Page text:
Just 39% of Americans Could Pay for a $1,000 Emergency Expense

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  • Fewer than 4 in 10 people have enough savings to pay for an unexpected $1,000 expense in cash.
  • The rest would have to borrow, use a credit card or take out a personal loan.
  • While the pandemic has set back emergency savings, many people are optimistic their finances will improve in 2021.

Unexpected bills, like an emergency car repair or medical bill, are a fact of life.

Yet not everyone can afford to pay up when those kinds of unforeseen events arise.

Just 39% of Americans can afford a $1,000 unexpected expense, according to a new survey from

The results mark a slight decline in Americans' ability to over emergencies compared to past years. In 2020, 41% of respondents said they could afford an unexpected $1,000 bill, while 40% said the same in 2019.

Considering high unemployment has persisted throughout the pandemic, capped by more job losses than expected in December, this year's decrease might not sound that dramatic.

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The slight change can be explained by the K-shaped recovery the economy is experiencing, whereby different sectors and workers bounce back at different rates, according to Greg McBride, chief financial analyst at

"There's more and more people who have been out of work six months or more," McBride said. "By the same token, there are households that are getting cabin fever, and it's that pent-up demand to take a vacation or go to a ball game."

The rest of the survey respondents indicated they would have to leverage themselves somehow to pay the $1,000 expense — 38% said they would borrow the money, 18% would charge it on a credit card, 12% would borrow from friends or family, and 8% would take out a personal loan.

Meanwhile, just 18% of respondents said they would reduce their spending on other areas.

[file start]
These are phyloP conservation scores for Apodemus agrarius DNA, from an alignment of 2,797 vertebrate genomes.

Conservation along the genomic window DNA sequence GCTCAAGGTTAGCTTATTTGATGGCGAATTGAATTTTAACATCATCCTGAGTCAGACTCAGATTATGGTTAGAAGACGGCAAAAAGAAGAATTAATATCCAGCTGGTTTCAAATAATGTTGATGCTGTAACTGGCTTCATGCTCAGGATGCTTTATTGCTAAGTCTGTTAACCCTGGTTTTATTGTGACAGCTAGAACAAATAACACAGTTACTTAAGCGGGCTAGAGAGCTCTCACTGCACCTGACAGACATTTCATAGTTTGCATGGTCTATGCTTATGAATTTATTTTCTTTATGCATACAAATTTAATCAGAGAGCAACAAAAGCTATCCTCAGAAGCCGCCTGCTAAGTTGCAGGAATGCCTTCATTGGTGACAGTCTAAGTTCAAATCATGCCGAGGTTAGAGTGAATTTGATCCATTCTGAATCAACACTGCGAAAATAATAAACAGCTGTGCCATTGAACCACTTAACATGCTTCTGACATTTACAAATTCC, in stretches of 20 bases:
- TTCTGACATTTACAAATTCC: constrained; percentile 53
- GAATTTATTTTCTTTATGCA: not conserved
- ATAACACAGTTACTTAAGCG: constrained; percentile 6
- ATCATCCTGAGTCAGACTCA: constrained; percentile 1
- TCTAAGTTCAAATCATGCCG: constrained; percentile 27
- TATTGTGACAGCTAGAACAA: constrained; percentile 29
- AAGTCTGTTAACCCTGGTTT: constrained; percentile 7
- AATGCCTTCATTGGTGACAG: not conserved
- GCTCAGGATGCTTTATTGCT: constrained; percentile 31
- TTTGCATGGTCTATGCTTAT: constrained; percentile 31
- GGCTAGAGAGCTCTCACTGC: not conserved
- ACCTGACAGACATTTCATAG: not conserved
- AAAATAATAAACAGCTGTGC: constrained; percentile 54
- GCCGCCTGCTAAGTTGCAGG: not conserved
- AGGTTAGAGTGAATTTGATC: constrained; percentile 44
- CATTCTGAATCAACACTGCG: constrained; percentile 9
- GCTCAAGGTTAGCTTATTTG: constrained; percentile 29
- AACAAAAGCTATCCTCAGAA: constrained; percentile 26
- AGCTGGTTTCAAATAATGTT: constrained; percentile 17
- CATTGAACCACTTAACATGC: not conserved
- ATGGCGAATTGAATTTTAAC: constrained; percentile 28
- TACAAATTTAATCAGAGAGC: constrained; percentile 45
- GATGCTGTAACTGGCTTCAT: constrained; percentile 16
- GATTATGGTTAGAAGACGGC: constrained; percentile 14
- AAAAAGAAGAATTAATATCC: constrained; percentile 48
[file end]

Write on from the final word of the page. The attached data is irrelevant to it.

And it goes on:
Unsurprisingly, those who have higher incomes were more likely to be able to cover the surprise bill. The survey found 58% of households with $75,000 or more in annual income could pay up, compared to just 21% of households earning less than $30,000.

Gen Xers were most likely to be able to pay, with 46%, versus 45% of baby boomers and 33% of millennials.

Overall, 44% of people are expecting their finances to improve this year.

Younger millennials are most optimistic their financial fortunes will change in 2021, with 53% expecting their situations to improve. That compares with 47% of older millennials, 45% of Gen Xers and 46% of young baby boomers. Just 28% of those 66 and up said the same, which may be a testament to that cohort's lingering cynicism from the Financial Crisis, according to McBride.

Much of whether or not that improvement happens will depend on the success of the Covid-19 vaccine rollout.

"That is the bridge to the other side of this pandemic," McBride said. "Everything really hinges on the success of that."

Those who are hurting financially probably aren't focused on saving now.

But they may be able to look forward to help from two sources — stimulus checks and tax refunds — to help them get through this time, provided they qualify.

The government is in the process of sending out $600 payments per person. Meanwhile, President-elect Joe Biden has ramped up his calls for $2,000 checks in recent days.

If you are in a place where you can put money aside — even if it's just a small amount — your chances are success are better if you resolve to make saving a habit, McBride said.

"As you get back to a full schedule, income that more closely resembles what you had pre-pandemic, set up a direct deposit from your pay check into a dedicated savings account," McBride said.

Automating savings, where you schedule money to come out of your pay, is key to successfully building cash reserves.

"If you wait until the end of the month and try to save what's left over, too often there's nothing left over," McBride said. "And when there is, there's no consistency to it.

"That's why you have to pay yourself first."'s telephone survey was conducted in December and included 1,003 respondents.

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